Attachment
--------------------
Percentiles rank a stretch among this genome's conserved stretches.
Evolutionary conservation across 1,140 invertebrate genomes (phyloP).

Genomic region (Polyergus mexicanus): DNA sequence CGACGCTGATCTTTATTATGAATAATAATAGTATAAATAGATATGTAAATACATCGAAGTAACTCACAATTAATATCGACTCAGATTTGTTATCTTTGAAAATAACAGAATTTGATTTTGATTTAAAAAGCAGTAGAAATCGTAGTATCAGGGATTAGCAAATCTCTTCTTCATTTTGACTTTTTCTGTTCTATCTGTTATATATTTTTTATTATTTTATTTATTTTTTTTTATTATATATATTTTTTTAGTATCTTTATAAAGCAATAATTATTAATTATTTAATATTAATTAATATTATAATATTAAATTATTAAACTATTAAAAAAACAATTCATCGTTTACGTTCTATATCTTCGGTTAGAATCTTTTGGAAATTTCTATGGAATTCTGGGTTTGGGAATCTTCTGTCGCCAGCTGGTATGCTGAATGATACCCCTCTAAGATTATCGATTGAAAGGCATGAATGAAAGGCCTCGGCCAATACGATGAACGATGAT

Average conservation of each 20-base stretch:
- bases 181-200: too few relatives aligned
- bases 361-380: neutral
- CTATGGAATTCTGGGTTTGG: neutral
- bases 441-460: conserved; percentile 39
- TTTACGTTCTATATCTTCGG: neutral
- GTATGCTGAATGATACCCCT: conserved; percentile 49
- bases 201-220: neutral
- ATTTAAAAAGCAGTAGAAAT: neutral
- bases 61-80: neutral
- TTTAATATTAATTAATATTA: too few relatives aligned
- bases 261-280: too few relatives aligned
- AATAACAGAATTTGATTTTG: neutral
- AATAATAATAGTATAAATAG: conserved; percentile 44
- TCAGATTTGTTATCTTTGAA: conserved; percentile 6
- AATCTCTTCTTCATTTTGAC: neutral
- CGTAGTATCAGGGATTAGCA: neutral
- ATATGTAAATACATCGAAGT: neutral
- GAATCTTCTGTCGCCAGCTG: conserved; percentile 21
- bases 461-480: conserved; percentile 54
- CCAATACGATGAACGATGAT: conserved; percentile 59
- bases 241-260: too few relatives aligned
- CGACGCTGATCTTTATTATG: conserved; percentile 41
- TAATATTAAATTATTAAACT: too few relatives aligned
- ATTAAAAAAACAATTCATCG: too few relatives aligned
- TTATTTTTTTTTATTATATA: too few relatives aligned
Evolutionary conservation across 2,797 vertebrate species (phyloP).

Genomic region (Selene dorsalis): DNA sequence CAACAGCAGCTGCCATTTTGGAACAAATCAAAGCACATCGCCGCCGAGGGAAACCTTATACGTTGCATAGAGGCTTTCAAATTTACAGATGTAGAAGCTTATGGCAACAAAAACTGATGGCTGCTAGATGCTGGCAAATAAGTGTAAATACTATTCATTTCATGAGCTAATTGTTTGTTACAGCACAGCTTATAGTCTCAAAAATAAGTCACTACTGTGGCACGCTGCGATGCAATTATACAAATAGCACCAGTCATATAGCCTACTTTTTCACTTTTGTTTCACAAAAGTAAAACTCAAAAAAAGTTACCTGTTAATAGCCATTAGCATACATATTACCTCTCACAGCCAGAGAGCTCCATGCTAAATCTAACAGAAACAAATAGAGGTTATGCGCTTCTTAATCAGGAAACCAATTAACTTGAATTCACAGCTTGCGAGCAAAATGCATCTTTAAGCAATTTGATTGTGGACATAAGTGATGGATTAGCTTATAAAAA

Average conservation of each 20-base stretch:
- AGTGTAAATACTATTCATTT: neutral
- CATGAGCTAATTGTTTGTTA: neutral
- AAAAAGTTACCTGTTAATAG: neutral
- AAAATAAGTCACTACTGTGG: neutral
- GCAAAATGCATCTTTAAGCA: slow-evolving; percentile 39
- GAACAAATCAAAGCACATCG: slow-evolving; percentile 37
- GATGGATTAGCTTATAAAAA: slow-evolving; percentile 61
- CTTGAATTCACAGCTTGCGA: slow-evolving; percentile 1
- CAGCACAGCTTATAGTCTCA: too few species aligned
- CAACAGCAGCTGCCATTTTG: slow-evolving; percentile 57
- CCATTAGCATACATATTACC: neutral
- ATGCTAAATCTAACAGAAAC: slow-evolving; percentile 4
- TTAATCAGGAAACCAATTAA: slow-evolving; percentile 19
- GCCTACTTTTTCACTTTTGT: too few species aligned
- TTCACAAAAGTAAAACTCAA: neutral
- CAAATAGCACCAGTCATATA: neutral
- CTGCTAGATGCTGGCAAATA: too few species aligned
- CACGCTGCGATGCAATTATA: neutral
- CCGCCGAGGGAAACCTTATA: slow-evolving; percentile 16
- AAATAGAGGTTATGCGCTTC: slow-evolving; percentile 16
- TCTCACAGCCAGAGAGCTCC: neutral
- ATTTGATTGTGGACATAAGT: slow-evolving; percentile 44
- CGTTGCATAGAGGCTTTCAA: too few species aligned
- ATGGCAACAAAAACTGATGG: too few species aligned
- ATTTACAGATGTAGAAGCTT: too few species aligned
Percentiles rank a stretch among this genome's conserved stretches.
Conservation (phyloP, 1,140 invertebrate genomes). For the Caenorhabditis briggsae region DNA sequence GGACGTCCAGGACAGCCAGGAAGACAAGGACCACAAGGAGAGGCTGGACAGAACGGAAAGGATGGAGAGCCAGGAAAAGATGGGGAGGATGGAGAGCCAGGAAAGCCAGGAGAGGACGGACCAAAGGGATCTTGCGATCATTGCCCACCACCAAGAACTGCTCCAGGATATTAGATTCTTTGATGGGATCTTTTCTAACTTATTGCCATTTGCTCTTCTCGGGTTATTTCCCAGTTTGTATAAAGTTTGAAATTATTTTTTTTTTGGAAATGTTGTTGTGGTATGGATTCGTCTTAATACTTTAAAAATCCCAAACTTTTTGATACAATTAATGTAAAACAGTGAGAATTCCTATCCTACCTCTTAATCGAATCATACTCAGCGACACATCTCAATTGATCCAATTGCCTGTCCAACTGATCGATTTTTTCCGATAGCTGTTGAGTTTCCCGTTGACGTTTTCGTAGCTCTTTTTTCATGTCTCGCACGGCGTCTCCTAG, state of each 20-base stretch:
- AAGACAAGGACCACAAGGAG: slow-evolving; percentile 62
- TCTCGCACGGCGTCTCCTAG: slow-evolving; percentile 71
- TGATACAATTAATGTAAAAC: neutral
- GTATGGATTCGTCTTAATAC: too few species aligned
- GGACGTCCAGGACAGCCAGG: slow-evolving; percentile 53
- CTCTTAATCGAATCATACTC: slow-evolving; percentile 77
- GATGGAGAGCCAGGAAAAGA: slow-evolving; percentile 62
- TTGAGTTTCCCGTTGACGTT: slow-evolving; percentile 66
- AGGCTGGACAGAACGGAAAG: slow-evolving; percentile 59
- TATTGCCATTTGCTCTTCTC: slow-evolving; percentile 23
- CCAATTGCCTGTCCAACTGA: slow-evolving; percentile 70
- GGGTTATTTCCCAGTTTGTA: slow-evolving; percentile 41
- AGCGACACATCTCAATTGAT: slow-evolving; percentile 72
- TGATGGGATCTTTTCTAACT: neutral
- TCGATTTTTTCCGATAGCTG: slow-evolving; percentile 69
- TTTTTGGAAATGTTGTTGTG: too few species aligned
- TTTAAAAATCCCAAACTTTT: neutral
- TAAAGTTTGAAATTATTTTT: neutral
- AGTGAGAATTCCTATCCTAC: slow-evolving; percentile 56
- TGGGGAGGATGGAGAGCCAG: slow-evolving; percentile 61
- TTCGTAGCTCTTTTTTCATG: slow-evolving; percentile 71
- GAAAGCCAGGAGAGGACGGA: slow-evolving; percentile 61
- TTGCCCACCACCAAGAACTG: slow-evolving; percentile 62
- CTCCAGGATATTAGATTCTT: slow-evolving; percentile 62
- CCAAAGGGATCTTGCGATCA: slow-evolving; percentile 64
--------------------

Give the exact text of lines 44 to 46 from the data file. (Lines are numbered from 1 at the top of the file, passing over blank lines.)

- ATGCTAAATCTAACAGAAAC: slow-evolving; percentile 4
- TTAATCAGGAAACCAATTAA: slow-evolving; percentile 19
- GCCTACTTTTTCACTTTTGT: too few species aligned